I've noticed that planning for any large coordinated undertaking has three stages. The first one, long range, is nice because it's when you can think about the ideals and what might be possible. Medium horizon happens when it's obvious you won't get everything done in time, but you're not sure how much you can squeeze in, so nothing's cancelled yet. Just lots and lots of work on all fronts, hopelessly. Short horizon is when it's finally obvious what isn't going to fit and you can write all that stuff off as "nice dream, no way."

Skyped with Scarlett and Brian and marveled over their furry blue-eared chickens and coconut-sized avocados. Oh Hawaii you volcanic wonder.


Jul. 21st, 2015 02:13 pm
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As the saying goes, some of my best friends are men. Some of my best friends, men and women, are aweome. There’s a lot of overlap between being awesome and being my friend.

Something I’ve noticed as I’ve gotten older is that when my women friends look at how much work they’re doing at work, or around the house, or with children, they compare themselves to everyone both inside and outside that environment. There are drawbacks. For instance, that’s one of the ways women talk themselves out of asking for raises, is to notice how somebody somewhere does more than them for even less. (Whether they’d be given those raises if they asked is a different topic.) A lot of women make themselves crazy with parenting and housekeeping because if somebody’s doing it better anywhere, why aren’t you doing it that better way also? It has been demonstrated as possible, and therefore should be strived for.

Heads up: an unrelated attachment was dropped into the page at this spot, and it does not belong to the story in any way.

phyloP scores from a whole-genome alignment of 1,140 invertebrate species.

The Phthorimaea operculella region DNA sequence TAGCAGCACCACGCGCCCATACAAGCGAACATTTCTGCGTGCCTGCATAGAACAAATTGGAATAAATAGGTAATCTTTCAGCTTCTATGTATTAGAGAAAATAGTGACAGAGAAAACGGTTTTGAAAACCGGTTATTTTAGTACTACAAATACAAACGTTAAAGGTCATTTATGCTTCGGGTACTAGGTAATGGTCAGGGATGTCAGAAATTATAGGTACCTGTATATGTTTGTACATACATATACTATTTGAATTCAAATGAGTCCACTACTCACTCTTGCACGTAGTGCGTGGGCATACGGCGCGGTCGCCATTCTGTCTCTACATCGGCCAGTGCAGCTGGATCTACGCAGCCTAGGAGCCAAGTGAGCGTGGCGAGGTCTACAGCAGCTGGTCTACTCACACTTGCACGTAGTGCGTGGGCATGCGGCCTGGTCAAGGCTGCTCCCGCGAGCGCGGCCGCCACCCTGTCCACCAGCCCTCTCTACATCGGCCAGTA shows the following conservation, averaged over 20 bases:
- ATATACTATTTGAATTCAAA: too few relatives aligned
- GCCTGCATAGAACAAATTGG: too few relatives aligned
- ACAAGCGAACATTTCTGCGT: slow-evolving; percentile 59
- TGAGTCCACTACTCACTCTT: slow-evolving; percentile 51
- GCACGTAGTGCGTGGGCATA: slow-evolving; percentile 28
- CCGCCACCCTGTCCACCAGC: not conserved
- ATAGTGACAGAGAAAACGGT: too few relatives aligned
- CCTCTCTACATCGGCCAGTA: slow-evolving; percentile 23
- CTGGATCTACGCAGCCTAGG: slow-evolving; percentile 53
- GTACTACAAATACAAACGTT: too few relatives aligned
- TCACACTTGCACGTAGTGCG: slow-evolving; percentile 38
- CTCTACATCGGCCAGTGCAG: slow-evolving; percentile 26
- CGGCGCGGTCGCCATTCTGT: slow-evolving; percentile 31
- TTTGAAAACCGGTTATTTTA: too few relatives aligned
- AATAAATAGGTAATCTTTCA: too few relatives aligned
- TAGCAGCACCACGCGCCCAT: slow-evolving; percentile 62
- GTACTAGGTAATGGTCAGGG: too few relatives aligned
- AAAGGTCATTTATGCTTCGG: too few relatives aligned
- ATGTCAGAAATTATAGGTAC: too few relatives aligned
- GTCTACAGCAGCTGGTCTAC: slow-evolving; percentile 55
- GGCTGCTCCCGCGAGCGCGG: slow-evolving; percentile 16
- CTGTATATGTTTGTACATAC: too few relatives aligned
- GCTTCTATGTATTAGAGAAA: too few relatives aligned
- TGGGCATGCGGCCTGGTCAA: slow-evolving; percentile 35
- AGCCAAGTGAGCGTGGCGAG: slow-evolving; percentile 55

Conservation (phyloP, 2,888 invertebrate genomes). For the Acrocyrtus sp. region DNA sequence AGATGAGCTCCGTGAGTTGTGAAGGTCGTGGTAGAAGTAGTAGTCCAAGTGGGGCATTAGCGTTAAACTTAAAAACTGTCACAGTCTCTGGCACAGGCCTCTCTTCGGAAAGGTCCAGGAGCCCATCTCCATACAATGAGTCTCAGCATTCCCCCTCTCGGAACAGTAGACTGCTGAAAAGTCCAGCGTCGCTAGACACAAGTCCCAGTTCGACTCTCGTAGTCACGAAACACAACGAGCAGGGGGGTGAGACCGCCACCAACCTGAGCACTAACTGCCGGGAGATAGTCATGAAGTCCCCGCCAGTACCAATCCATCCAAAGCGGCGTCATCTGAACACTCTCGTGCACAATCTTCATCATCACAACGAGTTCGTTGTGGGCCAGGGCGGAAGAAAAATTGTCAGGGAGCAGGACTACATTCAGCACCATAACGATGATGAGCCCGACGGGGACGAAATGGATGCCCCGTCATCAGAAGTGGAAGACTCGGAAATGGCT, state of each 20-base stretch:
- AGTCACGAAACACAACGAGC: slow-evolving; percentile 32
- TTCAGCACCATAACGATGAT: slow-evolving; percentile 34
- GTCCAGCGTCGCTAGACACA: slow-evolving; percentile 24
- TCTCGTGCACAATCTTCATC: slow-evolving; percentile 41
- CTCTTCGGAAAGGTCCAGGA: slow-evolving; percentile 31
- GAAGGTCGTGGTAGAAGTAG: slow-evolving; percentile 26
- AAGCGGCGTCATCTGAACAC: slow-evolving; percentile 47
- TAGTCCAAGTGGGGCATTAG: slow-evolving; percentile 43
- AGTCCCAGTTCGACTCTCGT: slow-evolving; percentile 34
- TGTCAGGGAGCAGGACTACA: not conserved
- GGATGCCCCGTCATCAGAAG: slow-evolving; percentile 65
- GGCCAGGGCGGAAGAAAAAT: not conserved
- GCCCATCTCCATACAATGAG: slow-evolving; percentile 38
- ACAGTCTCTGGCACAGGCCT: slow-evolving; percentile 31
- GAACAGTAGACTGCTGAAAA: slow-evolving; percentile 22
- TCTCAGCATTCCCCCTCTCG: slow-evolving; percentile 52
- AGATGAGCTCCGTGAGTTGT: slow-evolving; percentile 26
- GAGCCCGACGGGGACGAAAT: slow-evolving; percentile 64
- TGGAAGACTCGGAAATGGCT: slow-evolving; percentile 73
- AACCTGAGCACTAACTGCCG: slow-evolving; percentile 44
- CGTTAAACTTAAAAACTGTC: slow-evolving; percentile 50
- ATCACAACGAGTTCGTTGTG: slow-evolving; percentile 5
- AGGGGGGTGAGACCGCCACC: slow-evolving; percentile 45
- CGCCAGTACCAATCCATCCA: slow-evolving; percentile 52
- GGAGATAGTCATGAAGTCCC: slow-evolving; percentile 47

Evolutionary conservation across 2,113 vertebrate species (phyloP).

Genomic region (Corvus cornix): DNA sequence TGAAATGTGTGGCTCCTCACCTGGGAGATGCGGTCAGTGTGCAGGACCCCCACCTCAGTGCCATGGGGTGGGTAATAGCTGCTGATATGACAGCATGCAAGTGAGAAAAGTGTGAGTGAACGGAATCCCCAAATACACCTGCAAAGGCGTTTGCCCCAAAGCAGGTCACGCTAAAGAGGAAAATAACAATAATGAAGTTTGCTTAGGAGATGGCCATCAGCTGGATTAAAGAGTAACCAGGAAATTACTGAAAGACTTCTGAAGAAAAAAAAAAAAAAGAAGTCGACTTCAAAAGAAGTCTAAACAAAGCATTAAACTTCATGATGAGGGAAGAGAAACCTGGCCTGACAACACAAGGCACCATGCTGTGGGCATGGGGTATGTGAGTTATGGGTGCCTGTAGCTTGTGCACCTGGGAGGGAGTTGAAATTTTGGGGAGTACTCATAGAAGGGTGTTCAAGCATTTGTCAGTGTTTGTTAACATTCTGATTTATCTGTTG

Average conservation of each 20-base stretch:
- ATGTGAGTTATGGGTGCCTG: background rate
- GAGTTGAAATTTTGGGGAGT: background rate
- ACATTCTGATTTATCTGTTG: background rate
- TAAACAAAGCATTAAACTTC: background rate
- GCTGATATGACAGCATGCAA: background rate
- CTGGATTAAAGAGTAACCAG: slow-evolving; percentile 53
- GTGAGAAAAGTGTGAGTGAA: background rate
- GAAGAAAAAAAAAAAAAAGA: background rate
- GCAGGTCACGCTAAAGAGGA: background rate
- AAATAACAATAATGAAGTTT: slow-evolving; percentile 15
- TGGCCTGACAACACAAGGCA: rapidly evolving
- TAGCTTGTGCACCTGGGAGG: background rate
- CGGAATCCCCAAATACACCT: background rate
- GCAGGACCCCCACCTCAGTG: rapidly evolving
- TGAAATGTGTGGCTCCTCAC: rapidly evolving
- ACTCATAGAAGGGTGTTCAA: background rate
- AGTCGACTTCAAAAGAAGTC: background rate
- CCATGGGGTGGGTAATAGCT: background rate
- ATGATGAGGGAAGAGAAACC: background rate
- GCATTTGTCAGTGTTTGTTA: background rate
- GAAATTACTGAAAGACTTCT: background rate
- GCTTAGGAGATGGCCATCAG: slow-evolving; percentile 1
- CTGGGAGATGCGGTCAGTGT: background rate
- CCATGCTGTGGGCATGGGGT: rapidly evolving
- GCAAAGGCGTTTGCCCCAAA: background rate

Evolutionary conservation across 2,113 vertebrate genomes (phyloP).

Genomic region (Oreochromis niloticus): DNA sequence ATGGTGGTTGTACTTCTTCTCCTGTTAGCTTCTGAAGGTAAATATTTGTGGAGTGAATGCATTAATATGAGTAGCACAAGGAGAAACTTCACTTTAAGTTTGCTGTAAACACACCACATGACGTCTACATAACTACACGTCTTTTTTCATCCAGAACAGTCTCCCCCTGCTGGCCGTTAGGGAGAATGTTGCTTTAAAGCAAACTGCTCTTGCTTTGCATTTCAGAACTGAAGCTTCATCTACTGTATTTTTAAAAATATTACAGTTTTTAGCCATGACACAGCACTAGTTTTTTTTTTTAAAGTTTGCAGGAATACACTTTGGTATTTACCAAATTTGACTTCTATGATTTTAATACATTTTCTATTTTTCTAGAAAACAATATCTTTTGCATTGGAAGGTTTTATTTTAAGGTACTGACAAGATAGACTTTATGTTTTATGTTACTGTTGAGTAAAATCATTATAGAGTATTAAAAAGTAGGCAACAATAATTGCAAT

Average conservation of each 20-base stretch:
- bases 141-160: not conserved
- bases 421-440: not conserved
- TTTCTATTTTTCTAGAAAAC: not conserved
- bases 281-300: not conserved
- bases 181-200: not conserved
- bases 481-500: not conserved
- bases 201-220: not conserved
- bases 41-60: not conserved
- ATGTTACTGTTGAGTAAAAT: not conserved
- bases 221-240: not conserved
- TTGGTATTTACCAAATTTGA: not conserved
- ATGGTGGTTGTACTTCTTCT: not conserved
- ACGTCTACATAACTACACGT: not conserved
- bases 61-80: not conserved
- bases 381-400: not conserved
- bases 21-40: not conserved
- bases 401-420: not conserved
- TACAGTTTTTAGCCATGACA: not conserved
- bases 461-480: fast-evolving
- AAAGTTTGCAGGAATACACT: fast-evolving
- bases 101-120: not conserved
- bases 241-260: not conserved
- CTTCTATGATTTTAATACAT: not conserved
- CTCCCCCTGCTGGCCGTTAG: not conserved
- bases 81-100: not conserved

In contrast, when my guy friends look at how much they’re contributing, they compare themselves only to other men in similar circumstances. Like: here’s the guy who is most similar to me, and I’m doing slightly more than him. Therefore, let’s chat about how he’s a loser and how I’m super great and should be widely applauded for being super great. I mean, I make mistakes like anybody, but not like that guy. If everybody’s agreed he’s ok and gets to stick around, then you must really want me to stick around, because I’m doing so much extra stuff.

That approach has advantages, obviously. It’s fairly close to my approach (I’m a woman) except for one thing: that “only to other men” part. I keep seeing guy friends totaly screw up their relationships (or schooling, or get fired) because they’re comparing themselves to “the average guy in this situation” and have this mental blind spot to 50% of the world, some of whom may live with them and be kicking in twice the work for less compensation.